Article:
UNITED NATIONS -- Russia's foreign minister Sergey Lavrov took aim at President Trump in an address to the General Assembly on Friday, using quotes by former President Harry Truman. Lavrov did not mention Mr. Trump by name, but the attack was the most blistering in years.
First in an address to the General Assembly and later in a press conference, Lavrov repeated the Russian claim that the election meddling allegations are "baseless," and he went on to slam Trump administration policies in foreign affairs and trade.
"We observe the offensive of belligerent revisionism against the modern system of international law," he said. Lavrov cited the violations of the U.N. Middle East agreements, the Iran nuclear deal also known as the Joint Comprehensive Plan of Action (JCPOA), the World Trade Organization (WTO) framework and the climate agreement.
Western nations, Lavrov said, are substituting a "rules based order" for the "supremacy of law," and he attacked the "parochial, selfserving ambitions of a small group of countries."
At the press conference with reporters, after his General Assembly address, Lavrov said that U.S.-Russian relations "are bad and probably at their all-time low."
On the Middle East peace process, he "warned against unilateral approaches and attempts to monopolize this settlement process."
To NATO and Eastern Europe, he delivered a warning: "We are concerned about the desire to open yet another line of confrontation in Europe - this time in the Balkans. The states of the region are being insistently drawn into NATO."
Lavrov went on to list what he characterized as misguided U.S. policy in Iran, Syria, and Venezuela. On Syria, he confirmed that Russia has begun to deliver the air-defense systems known as the advanced S-300.
He accused the U.S. of "political blackmail, economic pressure and brute force."
At times, though, the tone shifted.
Lavrov called for cooperation between the U.S. and Russia on cybersecurity and on negotiations in the Middle East, in Iran and for the end-game in Syria.
Richard V. Gowan, senior fellow at U.N. University, saw the Lavrov speech as two-pronged. "He is maintaining criticism of Trump but fishing for opportunities," Gowan said.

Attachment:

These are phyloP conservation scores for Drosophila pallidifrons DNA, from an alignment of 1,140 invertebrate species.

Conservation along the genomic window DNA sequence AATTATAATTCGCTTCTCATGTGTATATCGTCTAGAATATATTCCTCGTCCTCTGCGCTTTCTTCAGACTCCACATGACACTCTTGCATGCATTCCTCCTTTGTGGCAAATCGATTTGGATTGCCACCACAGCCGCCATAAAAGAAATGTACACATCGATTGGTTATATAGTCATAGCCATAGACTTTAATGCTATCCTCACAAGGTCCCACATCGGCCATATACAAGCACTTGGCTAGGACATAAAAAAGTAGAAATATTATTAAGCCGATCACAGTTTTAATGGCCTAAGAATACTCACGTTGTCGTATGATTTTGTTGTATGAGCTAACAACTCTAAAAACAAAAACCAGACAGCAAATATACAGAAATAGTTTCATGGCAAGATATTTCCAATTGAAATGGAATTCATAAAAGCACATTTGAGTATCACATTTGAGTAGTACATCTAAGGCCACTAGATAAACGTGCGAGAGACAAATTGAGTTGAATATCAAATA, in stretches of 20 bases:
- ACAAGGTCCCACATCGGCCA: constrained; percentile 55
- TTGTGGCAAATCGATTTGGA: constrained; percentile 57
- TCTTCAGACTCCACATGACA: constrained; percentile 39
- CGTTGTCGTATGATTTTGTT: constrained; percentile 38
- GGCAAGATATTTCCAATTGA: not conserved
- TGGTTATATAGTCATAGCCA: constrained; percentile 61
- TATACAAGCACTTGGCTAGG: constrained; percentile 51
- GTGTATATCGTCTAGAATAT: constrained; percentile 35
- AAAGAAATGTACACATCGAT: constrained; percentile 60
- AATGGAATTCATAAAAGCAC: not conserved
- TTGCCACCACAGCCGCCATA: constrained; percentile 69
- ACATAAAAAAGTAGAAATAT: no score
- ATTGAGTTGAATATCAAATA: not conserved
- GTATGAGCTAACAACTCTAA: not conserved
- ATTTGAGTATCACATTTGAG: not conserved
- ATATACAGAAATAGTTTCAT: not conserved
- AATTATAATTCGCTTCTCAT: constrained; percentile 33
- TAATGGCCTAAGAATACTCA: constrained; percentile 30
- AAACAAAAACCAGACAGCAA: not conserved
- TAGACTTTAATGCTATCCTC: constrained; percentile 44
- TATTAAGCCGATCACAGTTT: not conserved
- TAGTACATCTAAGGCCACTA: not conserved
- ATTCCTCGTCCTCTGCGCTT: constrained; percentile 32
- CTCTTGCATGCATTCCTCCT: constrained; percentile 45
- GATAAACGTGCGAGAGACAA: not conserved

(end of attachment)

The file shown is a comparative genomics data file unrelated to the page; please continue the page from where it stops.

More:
"Moscow realizes they have overreached in the last couple of years and they would like to strike a more cooperative tone," Gowan said, because they want the West involved in Syria's reconstruction and because they want sanctions against Russia lifted.
Lavrov said that Russia would continue to facilitate negotiations through the U.N. Quartet, a foursome of the U.S., Russia, the U.N. and the European Union, a group that has been stalled for years.
On Lavrov appealing to the U.S. to "cooperate" on cybersecurity, Gowan said that both Russian President Vladimir Putin and Lavrov have "doubled down" in recent months in their denials of election meddling, including to U.S. officials, and they want to cooperate to counter the accusations.
Lavrov even lamented there was no more of the old days when the U.S. and Russia found common ground at least in some areas.
"He seemed to be waiving a white flag," a senior Eastern European diplomat, who preferred to be unnamed, told CBS News.
"Not at all," Leon Aron, resident scholar and director of Russian Studies at the American Enterprise Institute (AEI), told CBS News.
"This has been a standard, almost ritual, narrative on both sides. And a good thing, too."
"Both nuclear superpowers feel the need to at least preserve a semblance of a dialogue," Aron said.
Gowan says, particularly on cybersecurity, the proposal for cooperation won't work because the U.S. and allies have always been suspicious and worried that Moscow will not abide by cooperation.
Russians have reasserted themselves at the U.N. over Syria, Gowan said.
After pushback by U.S. Ambassador Nikki Haley, Russia deftly managed to stall the publication of elements of a highly damaging U.N. sanctions report on North Korea, one that gave evidence of Russia's violation of sanctions.
On cybersecurity, with a new U.N. division on Counter-terror that includes cybersecurity run by a Russian national, Russia is looking to assert that there should be a new set of U.N. rules.
"Over the last couple of years the debate on cyberspace abuses has exacerbated," Lavrov said.
"Against the background of the recent developments, it is becoming even more relevant to elaborate under the U.N. auspices a set of global norms of responsible behavior of states in the information space."
Lavrov closed his U.N. address with the quote from Truman: "Great nations lead by the force of example rather than domination."
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